Other confusing issues may arise because the issues that couples face are the same as issues therapists face in their own lives, making it very likely that at some point countertransfer-ence issues may become ethical ones. For example, seeing a couple going through a separation at the same time one is going through the early stages of one’s own divorce is an extremely difficult thing to do, and the likelihood of remaining neutral to both parties is not great. While it is obviously impossible for a therapist to stop treating patients while going through a divorce, he or she could certainly choose not to accept a new patient whose situation is very similar to their own or who reminds them of their departing spouse. Issues of “confidentiality” and “boundaries” are issues mentioned in the AAMFT Code of Ethics (1998). Three of these have special relevance to couples therapists:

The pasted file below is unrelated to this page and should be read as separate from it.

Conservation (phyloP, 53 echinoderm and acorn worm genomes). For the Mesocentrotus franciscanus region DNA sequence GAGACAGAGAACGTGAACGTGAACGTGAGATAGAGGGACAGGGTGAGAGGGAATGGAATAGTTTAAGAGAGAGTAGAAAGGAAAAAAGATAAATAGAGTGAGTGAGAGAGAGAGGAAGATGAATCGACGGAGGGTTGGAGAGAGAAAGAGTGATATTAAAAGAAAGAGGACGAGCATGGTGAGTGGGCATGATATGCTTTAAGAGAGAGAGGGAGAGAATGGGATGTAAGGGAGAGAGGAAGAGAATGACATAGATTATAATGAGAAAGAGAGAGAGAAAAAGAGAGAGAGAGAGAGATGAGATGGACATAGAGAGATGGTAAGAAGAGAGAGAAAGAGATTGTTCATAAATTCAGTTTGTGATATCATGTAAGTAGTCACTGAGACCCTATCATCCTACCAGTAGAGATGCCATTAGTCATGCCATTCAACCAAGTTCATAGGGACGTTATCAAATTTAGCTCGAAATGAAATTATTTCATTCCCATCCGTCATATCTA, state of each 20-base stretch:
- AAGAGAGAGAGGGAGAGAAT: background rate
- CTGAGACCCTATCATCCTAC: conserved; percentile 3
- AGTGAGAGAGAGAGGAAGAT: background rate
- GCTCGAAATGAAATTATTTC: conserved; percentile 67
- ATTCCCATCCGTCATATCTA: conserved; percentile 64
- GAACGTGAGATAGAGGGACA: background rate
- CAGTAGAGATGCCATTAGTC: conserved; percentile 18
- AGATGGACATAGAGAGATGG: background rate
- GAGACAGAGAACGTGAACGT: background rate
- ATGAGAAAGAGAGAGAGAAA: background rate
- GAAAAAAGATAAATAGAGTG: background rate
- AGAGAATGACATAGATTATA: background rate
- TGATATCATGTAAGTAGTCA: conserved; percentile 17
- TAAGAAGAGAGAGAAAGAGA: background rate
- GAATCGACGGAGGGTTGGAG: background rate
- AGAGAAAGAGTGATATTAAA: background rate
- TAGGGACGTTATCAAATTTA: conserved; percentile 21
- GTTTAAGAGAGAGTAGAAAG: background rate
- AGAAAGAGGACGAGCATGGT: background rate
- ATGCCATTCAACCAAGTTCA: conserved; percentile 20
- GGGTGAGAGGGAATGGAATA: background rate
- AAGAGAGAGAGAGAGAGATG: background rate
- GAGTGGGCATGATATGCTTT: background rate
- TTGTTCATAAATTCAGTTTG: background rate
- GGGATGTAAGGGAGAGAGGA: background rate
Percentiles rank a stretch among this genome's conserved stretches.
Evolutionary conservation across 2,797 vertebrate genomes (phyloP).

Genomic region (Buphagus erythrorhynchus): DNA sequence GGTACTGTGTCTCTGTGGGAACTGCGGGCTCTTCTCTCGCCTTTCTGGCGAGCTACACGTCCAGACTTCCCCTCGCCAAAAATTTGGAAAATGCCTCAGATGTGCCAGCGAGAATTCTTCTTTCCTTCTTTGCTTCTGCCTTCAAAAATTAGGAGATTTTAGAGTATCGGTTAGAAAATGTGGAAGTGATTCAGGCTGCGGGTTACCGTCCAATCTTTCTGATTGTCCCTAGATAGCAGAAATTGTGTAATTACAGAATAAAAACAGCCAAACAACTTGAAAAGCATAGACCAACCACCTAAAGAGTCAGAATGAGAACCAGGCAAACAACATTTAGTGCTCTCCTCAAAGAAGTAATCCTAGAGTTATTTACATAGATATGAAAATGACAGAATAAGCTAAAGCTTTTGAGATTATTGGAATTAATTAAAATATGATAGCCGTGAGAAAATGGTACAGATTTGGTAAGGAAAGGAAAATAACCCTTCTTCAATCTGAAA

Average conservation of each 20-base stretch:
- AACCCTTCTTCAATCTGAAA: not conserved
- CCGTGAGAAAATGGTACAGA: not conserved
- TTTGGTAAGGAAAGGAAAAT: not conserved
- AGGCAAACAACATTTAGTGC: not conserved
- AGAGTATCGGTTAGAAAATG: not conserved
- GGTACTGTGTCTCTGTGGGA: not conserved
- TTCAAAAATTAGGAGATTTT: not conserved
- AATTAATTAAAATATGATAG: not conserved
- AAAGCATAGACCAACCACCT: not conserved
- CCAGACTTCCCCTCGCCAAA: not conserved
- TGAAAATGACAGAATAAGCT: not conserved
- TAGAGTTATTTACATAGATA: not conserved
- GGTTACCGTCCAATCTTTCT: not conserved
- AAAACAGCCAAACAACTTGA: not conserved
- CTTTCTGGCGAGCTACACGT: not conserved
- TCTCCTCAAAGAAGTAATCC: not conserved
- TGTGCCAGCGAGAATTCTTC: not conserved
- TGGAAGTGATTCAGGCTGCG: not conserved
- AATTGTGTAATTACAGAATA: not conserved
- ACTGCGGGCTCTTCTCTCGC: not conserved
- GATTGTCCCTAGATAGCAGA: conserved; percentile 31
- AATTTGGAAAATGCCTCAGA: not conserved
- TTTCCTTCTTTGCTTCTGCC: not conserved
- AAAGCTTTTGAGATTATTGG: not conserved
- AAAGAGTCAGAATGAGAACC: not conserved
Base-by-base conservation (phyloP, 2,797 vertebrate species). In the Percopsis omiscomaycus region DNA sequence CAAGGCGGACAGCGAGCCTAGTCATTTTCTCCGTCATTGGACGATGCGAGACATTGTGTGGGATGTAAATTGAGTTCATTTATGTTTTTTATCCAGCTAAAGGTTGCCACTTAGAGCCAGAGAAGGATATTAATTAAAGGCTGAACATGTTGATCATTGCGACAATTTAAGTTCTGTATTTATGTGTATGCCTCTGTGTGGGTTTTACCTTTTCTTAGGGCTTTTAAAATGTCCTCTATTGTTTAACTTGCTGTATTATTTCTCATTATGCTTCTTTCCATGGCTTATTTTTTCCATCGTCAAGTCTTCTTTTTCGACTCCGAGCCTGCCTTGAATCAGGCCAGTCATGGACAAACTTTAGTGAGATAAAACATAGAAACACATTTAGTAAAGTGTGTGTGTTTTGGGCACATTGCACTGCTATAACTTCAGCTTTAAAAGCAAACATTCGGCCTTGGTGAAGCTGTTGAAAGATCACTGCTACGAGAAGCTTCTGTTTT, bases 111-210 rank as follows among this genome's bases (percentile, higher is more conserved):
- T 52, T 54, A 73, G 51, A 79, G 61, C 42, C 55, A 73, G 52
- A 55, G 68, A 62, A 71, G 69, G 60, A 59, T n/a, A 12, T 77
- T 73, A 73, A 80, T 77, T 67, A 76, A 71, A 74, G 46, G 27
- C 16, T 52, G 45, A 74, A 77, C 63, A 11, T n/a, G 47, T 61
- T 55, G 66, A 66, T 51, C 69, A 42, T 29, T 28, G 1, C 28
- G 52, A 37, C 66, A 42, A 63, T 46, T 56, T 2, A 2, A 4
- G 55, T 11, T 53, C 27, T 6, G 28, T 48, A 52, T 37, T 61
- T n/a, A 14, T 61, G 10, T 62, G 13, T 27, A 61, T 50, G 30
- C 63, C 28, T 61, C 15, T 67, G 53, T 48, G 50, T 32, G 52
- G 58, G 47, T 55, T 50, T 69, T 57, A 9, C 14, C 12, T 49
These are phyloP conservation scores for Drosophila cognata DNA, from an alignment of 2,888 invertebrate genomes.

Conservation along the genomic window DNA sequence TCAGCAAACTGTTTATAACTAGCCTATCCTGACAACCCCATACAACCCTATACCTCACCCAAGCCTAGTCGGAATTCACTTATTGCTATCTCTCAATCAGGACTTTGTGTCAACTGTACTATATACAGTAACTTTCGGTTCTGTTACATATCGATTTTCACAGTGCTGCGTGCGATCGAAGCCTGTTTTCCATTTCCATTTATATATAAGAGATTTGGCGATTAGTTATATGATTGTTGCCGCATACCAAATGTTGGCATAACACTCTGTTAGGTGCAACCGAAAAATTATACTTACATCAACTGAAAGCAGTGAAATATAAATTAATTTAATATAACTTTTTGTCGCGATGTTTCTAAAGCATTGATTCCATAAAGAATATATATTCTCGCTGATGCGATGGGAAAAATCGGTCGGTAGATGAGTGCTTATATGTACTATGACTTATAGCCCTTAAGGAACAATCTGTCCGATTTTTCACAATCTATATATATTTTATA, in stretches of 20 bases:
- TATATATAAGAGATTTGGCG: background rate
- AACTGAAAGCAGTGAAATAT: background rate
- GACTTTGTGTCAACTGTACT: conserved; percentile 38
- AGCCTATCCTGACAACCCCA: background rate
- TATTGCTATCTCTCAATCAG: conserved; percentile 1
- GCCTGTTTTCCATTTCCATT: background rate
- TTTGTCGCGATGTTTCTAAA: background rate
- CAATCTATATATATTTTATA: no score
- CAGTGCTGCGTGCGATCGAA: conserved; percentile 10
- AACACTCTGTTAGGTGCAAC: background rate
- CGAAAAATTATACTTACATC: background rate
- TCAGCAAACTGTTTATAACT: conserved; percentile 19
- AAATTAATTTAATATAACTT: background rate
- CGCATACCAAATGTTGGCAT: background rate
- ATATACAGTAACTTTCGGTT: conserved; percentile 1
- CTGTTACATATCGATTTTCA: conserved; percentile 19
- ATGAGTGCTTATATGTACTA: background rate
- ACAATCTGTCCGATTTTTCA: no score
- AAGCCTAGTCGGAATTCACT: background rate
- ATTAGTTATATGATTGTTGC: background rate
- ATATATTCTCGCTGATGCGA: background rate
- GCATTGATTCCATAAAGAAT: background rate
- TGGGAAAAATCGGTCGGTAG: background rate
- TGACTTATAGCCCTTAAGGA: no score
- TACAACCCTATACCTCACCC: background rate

·   Marriage and family therapists are aware of their influential position with respect to clients, and they avoid exploiting the trust and dependency of such persons. Therapists, therefore, make every effort to avoid dual relationships with clients that could impair professional judgment or increase the risk of exploitation. When a dual relationship cannot be avoided, therapists take appropriate professional precautions to ensure judgment is not impaired and no exploitation occurs. Exam-ples of such dual relationships include, but are not limited to business or close personal relationships with clients. Sexual intimacy with clients is prohibited. Sexual intimacy with former clients for 2 years following the termination of therapy is prohibited.


·   Marriage and family therapists respect the right of clients to make decisions and help them understand the consequences of these decisions. Therapists clearly advise a client that a deci-sion on marital status is the responsibility of the client.


·   Marriage and family therapists have unique confidentiality concerns because the client in a therapeutic relationship may be more than one person. Therapists respect and guard confi-dences of each individual client.